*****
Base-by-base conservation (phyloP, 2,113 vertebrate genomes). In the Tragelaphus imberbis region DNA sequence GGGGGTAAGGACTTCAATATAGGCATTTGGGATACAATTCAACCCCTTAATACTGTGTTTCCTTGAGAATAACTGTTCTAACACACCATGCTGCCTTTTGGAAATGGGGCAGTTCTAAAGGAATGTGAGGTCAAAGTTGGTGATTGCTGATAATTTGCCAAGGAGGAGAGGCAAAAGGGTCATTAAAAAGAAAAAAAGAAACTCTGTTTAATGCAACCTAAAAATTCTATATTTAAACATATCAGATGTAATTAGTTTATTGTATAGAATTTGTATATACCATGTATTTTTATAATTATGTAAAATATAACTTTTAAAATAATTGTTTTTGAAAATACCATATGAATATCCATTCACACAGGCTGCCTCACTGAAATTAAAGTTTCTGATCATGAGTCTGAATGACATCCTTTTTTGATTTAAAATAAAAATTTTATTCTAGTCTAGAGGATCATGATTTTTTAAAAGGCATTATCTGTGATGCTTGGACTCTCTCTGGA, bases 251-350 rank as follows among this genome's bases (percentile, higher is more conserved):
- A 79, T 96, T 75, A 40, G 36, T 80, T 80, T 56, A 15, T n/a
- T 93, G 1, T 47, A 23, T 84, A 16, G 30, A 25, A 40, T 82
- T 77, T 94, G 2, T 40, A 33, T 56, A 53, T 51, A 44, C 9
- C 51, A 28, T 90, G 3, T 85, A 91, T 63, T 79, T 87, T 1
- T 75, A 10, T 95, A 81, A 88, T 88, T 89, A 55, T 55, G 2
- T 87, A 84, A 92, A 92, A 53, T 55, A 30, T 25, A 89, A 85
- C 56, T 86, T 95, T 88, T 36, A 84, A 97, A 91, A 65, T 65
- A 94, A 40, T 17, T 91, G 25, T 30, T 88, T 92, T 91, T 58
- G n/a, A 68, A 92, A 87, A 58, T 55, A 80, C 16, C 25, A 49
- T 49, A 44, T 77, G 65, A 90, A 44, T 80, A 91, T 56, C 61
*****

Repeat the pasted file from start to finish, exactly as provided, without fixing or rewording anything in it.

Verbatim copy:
Base-by-base conservation (phyloP, 2,113 vertebrate genomes). In the Tragelaphus imberbis region DNA sequence GGGGGTAAGGACTTCAATATAGGCATTTGGGATACAATTCAACCCCTTAATACTGTGTTTCCTTGAGAATAACTGTTCTAACACACCATGCTGCCTTTTGGAAATGGGGCAGTTCTAAAGGAATGTGAGGTCAAAGTTGGTGATTGCTGATAATTTGCCAAGGAGGAGAGGCAAAAGGGTCATTAAAAAGAAAAAAAGAAACTCTGTTTAATGCAACCTAAAAATTCTATATTTAAACATATCAGATGTAATTAGTTTATTGTATAGAATTTGTATATACCATGTATTTTTATAATTATGTAAAATATAACTTTTAAAATAATTGTTTTTGAAAATACCATATGAATATCCATTCACACAGGCTGCCTCACTGAAATTAAAGTTTCTGATCATGAGTCTGAATGACATCCTTTTTTGATTTAAAATAAAAATTTTATTCTAGTCTAGAGGATCATGATTTTTTAAAAGGCATTATCTGTGATGCTTGGACTCTCTCTGGA, bases 251-350 rank as follows among this genome's bases (percentile, higher is more conserved):
- A 79, T 96, T 75, A 40, G 36, T 80, T 80, T 56, A 15, T n/a
- T 93, G 1, T 47, A 23, T 84, A 16, G 30, A 25, A 40, T 82
- T 77, T 94, G 2, T 40, A 33, T 56, A 53, T 51, A 44, C 9
- C 51, A 28, T 90, G 3, T 85, A 91, T 63, T 79, T 87, T 1
- T 75, A 10, T 95, A 81, A 88, T 88, T 89, A 55, T 55, G 2
- T 87, A 84, A 92, A 92, A 53, T 55, A 30, T 25, A 89, A 85
- C 56, T 86, T 95, T 88, T 36, A 84, A 97, A 91, A 65, T 65
- A 94, A 40, T 17, T 91, G 25, T 30, T 88, T 92, T 91, T 58
- G n/a, A 68, A 92, A 87, A 58, T 55, A 80, C 16, C 25, A 49
- T 49, A 44, T 77, G 65, A 90, A 44, T 80, A 91, T 56, C 61